When Meursault learns of his mother’s death in Albert Camus’ The Stranger, he is apathetic to say the least. It is this strange detachment from emotion Camus explores in his existential search of meaning and existence. Fifty-four years later Jamaica Kincaid’s Xuela is also confronted with the loss of her mother and regards it with Mersault’s similar apathetic detachment as she states:
“My mother died at the moment I was born, and so for my whole life there was nothing standing between myself and eternity; at my back was always a bleak, black wind”
but unlike Meursault, Xuela does not get to attend her mother’s funeral as she is but a newborn when her mother dies. Much like Camus’ interrogation of the existential question of existence, Kincaid explores the affects of a severed bond between mother and child in a theme that stretches far beyond Xuela’s personal story.
Mother’s are always much more than the women who push us into the world and that is especially so in the works of Jamaica Kincaid. Like many of Kincaid’s female protagonists the quest, the desire, the desperation for self-identification is so intimately and intricately intertwined with their mother that only a violent break from one can grant autonomy to the other. This break is delivered early on for Xuela, the daughter of a half Scot, half African father and a Carib mother, which leaves her stumbling through turbulent relationships with older women who could easily be mistaken as substitute mother figures for the young girl if only they were not beating her, attempting to kill her, or prostituting her to their husbands. And yet, in spite of all of this chaotic mistreatment, Xuela learns how to defend herself with a myriad of weapons, one of them being Kincaid’s most famously given to her female protagonists–self-love.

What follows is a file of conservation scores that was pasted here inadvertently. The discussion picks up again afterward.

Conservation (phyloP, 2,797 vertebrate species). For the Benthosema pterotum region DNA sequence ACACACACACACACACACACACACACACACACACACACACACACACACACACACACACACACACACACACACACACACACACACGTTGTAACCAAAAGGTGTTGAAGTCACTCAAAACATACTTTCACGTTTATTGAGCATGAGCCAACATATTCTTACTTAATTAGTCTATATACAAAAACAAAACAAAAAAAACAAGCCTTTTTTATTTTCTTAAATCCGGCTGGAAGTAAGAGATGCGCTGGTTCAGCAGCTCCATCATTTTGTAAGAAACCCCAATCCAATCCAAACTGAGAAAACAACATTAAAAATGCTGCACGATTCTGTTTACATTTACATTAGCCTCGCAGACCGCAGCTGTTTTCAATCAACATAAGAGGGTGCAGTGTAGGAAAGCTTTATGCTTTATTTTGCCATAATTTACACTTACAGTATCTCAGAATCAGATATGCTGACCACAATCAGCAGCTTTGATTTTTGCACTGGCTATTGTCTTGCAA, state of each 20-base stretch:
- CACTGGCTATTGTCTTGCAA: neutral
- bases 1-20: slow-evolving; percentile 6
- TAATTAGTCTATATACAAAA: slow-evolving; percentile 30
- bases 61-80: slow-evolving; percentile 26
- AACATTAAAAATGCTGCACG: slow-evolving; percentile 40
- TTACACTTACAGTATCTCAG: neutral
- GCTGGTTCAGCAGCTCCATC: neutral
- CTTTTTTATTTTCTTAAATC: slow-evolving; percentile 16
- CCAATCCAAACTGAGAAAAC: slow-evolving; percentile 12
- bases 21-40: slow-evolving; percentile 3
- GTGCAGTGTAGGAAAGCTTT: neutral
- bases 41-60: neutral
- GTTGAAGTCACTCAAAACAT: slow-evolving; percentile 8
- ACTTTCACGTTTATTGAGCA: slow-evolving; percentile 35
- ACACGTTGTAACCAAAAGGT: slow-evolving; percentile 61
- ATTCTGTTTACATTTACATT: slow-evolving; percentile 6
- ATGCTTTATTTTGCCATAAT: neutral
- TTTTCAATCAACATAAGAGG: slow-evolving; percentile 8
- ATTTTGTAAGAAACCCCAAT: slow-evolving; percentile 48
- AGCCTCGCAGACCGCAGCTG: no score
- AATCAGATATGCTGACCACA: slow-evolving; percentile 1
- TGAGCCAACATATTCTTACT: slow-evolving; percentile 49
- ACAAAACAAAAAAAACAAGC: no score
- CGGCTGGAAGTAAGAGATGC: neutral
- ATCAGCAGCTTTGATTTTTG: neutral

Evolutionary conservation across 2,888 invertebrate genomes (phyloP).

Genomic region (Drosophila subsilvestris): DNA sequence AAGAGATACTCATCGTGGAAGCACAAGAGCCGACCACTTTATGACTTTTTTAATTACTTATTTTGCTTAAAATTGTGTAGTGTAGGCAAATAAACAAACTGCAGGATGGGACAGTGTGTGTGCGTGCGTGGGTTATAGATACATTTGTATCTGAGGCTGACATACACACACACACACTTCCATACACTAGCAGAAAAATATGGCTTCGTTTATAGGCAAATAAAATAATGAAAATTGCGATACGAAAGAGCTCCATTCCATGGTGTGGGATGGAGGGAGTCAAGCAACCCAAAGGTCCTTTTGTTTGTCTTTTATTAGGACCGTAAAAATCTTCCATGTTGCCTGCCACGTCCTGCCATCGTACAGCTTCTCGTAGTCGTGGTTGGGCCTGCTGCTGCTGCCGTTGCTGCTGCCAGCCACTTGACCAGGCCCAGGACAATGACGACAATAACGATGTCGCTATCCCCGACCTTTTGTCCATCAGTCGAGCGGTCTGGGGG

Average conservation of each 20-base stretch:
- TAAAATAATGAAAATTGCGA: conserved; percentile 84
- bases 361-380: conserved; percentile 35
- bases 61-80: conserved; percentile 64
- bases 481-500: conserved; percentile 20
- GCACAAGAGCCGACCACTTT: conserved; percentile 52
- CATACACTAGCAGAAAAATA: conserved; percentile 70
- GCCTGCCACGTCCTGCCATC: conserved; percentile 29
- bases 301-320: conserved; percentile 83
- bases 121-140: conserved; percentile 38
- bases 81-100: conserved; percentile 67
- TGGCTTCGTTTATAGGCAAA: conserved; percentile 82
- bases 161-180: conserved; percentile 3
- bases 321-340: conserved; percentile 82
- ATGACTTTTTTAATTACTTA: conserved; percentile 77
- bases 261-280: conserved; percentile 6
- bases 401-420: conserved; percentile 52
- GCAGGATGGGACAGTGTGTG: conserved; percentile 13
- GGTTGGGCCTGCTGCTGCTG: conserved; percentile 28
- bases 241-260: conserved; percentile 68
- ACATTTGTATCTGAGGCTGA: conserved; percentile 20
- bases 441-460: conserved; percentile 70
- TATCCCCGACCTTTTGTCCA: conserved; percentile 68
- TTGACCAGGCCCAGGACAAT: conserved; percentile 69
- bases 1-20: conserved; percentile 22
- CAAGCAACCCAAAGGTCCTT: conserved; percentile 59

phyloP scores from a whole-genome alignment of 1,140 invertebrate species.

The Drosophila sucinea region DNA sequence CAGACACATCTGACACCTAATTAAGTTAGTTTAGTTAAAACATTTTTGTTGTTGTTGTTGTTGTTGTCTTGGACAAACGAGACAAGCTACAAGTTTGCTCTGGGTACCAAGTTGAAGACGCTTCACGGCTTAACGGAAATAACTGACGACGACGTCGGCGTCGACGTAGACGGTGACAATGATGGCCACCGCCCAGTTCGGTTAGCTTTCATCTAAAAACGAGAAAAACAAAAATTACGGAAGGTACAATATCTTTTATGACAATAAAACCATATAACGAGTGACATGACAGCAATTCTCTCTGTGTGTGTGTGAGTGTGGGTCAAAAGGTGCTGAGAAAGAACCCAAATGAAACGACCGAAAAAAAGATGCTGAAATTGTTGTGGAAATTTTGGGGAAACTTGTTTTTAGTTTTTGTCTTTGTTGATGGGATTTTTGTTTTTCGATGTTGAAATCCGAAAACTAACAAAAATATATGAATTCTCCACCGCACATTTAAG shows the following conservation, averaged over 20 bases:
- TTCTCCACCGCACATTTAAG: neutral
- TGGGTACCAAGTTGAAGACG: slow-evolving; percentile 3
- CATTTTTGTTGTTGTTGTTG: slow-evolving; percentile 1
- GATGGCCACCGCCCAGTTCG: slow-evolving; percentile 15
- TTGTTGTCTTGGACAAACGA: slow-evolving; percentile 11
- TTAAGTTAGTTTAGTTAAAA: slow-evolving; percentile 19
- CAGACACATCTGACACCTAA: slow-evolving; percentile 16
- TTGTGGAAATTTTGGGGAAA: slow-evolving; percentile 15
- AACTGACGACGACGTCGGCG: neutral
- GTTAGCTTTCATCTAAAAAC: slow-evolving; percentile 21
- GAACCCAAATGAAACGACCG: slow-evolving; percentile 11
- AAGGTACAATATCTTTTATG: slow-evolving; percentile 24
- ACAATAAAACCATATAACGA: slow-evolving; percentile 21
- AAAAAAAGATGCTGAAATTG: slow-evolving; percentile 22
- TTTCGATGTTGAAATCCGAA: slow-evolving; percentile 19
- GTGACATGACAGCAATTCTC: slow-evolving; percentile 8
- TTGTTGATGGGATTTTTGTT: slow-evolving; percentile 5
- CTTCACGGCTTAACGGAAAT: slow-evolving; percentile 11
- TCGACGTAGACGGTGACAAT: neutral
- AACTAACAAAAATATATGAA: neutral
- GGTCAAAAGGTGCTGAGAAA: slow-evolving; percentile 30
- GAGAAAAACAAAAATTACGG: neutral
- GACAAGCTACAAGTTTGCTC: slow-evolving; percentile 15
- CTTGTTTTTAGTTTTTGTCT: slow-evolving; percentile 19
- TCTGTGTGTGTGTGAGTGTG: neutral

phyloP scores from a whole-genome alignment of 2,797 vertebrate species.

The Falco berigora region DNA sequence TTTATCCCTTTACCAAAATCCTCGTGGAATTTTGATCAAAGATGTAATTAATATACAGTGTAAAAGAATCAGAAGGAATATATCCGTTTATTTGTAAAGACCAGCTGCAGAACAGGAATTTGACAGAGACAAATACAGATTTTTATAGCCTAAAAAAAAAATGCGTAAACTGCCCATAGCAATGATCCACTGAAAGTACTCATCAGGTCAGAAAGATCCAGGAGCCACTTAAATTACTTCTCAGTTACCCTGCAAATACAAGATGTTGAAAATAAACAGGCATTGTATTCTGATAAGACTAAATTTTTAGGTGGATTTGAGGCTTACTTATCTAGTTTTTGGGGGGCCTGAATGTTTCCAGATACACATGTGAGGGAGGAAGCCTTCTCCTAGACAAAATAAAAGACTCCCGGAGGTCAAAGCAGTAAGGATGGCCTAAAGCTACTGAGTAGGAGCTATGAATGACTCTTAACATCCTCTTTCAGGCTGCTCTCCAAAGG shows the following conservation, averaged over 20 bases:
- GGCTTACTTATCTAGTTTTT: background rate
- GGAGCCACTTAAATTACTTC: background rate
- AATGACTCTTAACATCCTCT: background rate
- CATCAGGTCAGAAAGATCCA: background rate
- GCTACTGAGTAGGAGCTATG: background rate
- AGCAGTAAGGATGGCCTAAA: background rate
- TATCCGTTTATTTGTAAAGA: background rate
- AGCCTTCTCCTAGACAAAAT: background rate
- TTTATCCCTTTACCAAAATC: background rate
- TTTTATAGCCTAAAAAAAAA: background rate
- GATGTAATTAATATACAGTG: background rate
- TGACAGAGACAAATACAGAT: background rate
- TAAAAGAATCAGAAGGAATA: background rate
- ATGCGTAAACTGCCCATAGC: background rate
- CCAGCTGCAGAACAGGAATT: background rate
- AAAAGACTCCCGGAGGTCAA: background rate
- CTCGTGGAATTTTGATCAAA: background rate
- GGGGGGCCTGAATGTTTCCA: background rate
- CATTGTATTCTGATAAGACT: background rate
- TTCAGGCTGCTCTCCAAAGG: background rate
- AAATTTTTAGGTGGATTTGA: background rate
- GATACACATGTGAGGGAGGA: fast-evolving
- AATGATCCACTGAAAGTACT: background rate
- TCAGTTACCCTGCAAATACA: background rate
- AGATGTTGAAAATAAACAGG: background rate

Whatever about me caused offense, whatever was native to me, whatever I could not help and was not a moral failing–those things about me I loved with the fervor of the devoted.
This self-love is a visceral and intensely sexual awakening; it’s a foraging into a place many women–for reasons complex–cannot go and for that reason again she faces violent confrontations with those of whom look just like her.
that people who looked so very much like each other, who shared a common history of suffering and humiliation and enslavement, should be taught to mistrust each other, even as children, is no longer a mystery to me.
The act of self-love is also an act of defiance and rebellion against a history that teaches her that her skin and lineage makes her of the vanquished, the conquered, the defeated sect of people: African People who “had been defeated but had survived,” and the Carib people who “had been defeated and then exterminated.” Kincaid explores this history through the ways in which it still lived on in the firey red tendrils of her father’s hair and “the color of corruption,” that was his skin, she explores this history’s manifestation on her own body, the faces, the gestures, and the language(s) of all who live on the island in their ascribed roles. This a-chronological tale follows Xuela from her early childhood through her seventies. In these transitions are exertion of certainties that transform into stream of conscience questions about life, about love, about death. What you read is not simply an autobiography about Xuela’s mother, you read an autobiography of Xuela herself
In me is the voice I never heard, the face I never saw, the being I came from
The two women share more than a name, more than blood, but a historical connection as vanquished women, motherless women, forced to traverse the tiny island of Dominica and make sense of a world forced on to them by the victors, the colonizers who violently rewrote the history of the land and its human habitants. Xuela’s mother was a part of the almost extinct evidence of life pre-European-colonial-genocide and when she died she left Xuela half of that blood; her father’s racial and cultural tense mixture of African and Scottish make up her other half and through this creolized woman who refuses to adopt to one specific race or nation gives us the story of how she, and those who made her, came to be.
And so my mother and father then were a mystery to me: one through death, the other through the maze of living; one I had never seen, the other I saw constantly.
Reading Kincaid is imperative, intimate, and intense. She will take your senses, and sensibilities, on a journey through the Caribbean–a place deemed as paradise–and introduce to you the startling dark truth in a way that blends folk with fact, myth with logic. There’s no way you won’t re-read this novel.